These questions of change management emerge at the point of implementation: i.e., as soon as it becomes necessary to transition from a theory of the professional learning community to an actual implementation, requiring intellectual and emotional buy-in from teachers. But change management is an issue that is better tackled not by coaching designers, whose responsibility is to transfer principles such as those of Bransford (2000) to local pedagogical contexts, but at the level of what can be called effectiveness maximization of the PLC.
Effectiveness Maximization and Theoretical Approaches
There is wide-ranging agreement on the importance of PLCs, and even on the operational and conceptual details that PLC must satisfy in terms of coaching design. The crux of the problem lies not necessarily in those details but more in the question of how to maximize the effectiveness of PLCs. First, there is the logistical question. If there is little institutional time, resources, and guidance put into PLC program creation and management, then coaching programs are unlikely to be effective. However, even organizations that have hurdled over the logistical challenge and implemented some form of PLC must still solve the question of how to maximize their coaching program's effectiveness, including the considerations of change management as highlighted by Jensen and Kerr (1994).
There are some convincing arguments that PLCs resist straightforward methods of evaluation and improvement, which creates a fundamental challenge at the level of effectiveness maximization. Revans (1979), the pioneer of the action research concept, saw the creation and functioning of a PLC as a holistic process, one that cannot be dissected and improved on a part-by-part level. To Revans (1979), a functional PLC is something that both managers and participants can recognize only by taking part in it. This dynamic has something of a chicken-and-egg quality to it, as an effective PLC requires planning, but the proper inputs of planning may only become apparent after a PLC has been launched.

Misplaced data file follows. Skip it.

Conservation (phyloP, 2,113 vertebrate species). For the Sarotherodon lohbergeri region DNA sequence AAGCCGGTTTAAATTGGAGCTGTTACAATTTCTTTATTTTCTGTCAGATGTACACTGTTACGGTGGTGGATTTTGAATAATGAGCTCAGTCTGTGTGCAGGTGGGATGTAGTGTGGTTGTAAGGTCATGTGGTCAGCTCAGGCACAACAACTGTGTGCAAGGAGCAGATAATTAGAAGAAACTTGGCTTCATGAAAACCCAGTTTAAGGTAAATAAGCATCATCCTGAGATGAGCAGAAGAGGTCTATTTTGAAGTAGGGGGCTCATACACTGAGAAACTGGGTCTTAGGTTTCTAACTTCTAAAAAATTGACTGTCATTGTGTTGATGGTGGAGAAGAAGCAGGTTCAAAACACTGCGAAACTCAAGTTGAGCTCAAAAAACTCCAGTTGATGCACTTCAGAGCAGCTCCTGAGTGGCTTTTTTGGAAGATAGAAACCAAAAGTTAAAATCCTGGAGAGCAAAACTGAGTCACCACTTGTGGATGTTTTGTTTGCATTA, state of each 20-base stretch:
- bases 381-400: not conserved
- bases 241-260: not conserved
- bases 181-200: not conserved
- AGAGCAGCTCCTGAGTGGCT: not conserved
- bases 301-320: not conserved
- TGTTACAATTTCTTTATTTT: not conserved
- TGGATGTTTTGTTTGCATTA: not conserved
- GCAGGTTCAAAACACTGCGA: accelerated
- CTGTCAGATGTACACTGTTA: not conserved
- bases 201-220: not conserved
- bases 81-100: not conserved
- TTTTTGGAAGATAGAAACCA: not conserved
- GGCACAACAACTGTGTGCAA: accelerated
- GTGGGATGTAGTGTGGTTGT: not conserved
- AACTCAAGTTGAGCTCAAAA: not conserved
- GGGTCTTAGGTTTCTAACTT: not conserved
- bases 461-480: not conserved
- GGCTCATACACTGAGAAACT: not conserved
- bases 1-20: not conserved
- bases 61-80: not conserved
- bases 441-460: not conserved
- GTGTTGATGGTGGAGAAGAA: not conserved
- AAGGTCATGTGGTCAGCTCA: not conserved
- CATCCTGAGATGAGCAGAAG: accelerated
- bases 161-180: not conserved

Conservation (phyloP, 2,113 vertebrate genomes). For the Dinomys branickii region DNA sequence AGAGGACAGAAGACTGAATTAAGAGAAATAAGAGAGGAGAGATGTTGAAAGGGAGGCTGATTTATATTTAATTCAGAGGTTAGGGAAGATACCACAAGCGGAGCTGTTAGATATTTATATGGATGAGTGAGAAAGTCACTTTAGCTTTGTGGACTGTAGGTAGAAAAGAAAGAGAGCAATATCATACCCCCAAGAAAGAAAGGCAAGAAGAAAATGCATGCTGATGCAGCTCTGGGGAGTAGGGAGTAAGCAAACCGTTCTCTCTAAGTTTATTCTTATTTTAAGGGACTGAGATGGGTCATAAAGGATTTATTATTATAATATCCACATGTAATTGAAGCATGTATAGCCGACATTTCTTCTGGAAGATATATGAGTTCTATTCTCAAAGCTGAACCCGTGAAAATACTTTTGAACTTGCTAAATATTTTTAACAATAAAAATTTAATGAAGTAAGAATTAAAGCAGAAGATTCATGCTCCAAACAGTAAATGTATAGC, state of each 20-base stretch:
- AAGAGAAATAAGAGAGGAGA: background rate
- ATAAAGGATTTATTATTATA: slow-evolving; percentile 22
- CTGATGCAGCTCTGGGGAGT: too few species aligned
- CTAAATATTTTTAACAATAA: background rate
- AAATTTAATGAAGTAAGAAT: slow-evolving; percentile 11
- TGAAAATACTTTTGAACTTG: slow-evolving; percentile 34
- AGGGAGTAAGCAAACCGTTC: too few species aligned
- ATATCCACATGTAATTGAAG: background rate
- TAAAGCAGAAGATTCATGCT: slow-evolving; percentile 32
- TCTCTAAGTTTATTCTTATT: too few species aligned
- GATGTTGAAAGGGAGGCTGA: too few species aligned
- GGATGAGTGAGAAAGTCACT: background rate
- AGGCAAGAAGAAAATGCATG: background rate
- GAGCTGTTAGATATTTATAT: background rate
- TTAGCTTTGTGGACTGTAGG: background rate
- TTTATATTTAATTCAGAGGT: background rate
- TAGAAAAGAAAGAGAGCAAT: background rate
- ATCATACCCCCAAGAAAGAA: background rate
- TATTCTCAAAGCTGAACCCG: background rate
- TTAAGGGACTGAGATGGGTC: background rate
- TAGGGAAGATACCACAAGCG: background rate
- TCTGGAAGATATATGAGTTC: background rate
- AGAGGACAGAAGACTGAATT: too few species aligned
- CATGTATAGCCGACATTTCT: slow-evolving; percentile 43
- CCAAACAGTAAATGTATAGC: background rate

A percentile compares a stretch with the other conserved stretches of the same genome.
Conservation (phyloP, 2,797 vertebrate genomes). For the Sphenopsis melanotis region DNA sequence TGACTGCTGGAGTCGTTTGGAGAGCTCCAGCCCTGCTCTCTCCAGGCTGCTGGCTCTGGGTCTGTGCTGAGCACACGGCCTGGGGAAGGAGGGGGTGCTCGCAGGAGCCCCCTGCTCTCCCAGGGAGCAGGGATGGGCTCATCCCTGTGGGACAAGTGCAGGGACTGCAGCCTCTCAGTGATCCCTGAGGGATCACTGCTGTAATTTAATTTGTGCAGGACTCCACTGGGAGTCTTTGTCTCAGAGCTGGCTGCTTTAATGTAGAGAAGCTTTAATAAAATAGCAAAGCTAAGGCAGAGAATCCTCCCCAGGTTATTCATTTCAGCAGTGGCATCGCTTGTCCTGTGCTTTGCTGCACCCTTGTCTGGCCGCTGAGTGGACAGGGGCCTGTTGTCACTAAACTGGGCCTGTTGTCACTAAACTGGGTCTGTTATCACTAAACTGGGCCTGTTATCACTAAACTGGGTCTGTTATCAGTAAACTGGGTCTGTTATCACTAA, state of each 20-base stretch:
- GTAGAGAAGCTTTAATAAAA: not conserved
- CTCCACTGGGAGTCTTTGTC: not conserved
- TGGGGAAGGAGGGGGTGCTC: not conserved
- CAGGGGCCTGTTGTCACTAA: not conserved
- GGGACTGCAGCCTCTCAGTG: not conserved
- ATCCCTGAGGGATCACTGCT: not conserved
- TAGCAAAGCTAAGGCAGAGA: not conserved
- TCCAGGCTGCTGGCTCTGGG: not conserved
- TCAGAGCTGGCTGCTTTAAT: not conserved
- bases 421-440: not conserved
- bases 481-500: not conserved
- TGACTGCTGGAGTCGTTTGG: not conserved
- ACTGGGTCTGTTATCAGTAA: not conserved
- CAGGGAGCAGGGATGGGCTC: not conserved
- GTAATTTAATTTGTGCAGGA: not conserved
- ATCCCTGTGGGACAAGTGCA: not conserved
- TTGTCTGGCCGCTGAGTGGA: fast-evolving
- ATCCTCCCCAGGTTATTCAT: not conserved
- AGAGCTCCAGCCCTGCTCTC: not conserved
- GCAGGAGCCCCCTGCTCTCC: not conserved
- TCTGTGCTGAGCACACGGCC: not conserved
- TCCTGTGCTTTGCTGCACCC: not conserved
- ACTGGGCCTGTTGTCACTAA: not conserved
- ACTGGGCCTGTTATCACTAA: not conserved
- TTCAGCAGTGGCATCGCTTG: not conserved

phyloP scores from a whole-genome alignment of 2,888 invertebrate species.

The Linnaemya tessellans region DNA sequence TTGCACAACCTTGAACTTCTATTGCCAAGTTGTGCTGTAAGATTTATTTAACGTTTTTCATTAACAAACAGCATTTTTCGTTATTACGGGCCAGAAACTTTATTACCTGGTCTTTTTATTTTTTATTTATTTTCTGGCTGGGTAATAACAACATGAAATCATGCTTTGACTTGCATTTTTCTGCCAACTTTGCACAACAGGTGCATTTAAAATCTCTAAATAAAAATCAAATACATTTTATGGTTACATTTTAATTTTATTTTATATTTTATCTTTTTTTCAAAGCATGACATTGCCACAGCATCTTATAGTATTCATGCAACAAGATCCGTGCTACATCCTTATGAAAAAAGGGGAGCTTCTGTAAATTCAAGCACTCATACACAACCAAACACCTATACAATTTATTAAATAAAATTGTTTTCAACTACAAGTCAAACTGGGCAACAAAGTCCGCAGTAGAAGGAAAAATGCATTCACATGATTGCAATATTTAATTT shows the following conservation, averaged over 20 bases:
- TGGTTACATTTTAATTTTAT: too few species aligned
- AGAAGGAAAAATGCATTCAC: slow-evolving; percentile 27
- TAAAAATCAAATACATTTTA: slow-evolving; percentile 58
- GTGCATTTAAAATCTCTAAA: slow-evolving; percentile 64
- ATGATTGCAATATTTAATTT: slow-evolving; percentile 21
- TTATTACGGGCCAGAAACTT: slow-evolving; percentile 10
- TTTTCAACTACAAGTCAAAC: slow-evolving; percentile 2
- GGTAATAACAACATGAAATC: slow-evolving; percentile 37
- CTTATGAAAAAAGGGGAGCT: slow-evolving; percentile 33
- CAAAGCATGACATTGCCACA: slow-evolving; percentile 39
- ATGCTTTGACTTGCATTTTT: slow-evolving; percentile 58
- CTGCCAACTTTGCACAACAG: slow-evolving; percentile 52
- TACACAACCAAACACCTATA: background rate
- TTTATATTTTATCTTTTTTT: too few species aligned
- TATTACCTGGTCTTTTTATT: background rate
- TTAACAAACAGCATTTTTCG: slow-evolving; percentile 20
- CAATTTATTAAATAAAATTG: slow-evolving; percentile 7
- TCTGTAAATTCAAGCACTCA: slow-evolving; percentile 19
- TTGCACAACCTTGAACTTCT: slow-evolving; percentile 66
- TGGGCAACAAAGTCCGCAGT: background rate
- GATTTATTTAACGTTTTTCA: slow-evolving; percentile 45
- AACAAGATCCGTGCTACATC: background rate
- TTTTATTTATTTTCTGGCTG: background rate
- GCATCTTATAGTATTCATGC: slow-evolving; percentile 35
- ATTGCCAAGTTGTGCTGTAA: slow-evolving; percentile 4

Even with this limitation in mind, it is still possible to both measure and improve the effectiveness of a coaching component of a PLC by surveying participants about how they are benefiting from the specific coaching program, and employing these insights to structure the back-end processes that feed into the PLC. Borko (2004) argued that it is certainly possible to measure factors such as teacher (or, for that matter, any other form of professional) learning and satisfaction; moreover, teacher performance in classrooms can also be measured by such standards as student evaluations and standardized test scores. The point is that, when a PLC is working properly, its results will show themselves in a number of domains. It is incumbent on managers or others who oversee these programs to collect baseline data in order to measure the program's achievements, and also to identify the areas that need renewed attention and resources. Maximizing the effectiveness of PLCs thus comes down to both measurement and targeted action (Dufour, Dufour, Eaker & Karhanek, 2004; Saphier & West, 2010; and Knight 2009), whose basis can be the experience of mentees.
It is necessary, at this point, to consult some theories of motivation and organizational development in order to consider how to best maximize the effectiveness of PLCs. Much of the literature on PLCs takes it for granted that teachers are motivated to buy into the program; however, it need not be the case that teachers are motivated, or that PLCs are constituted so as to maximize the strengths of the organization. Fortunately, theoretical literature has made it easier to understand the overlap between PLCs, motivation, and organizational development.
Herzberg (1966) argued that: "someone who is motivated is truly a sight to behold, as they put all of their heart and soul into an activity. Love of work is certainly the strongest motivator of people" (p. 141). Coaches exist partly to instill mentees with love of work, via a number of mechanisms, including that of instrumentality, or making sure that people have the tools that they need to accomplish a work task. Note that instrumentality was also part of Jensen and Kertr's (1994) framework for appropriate change management. If people lack the tools to achieve what is asked for them, they will not only resist change but also lose motivation. As such, administrators should bear in mind that every tool (including time) put in the hands of PLC members effects the motivation of individual members, and therefore the overall success of the PLC.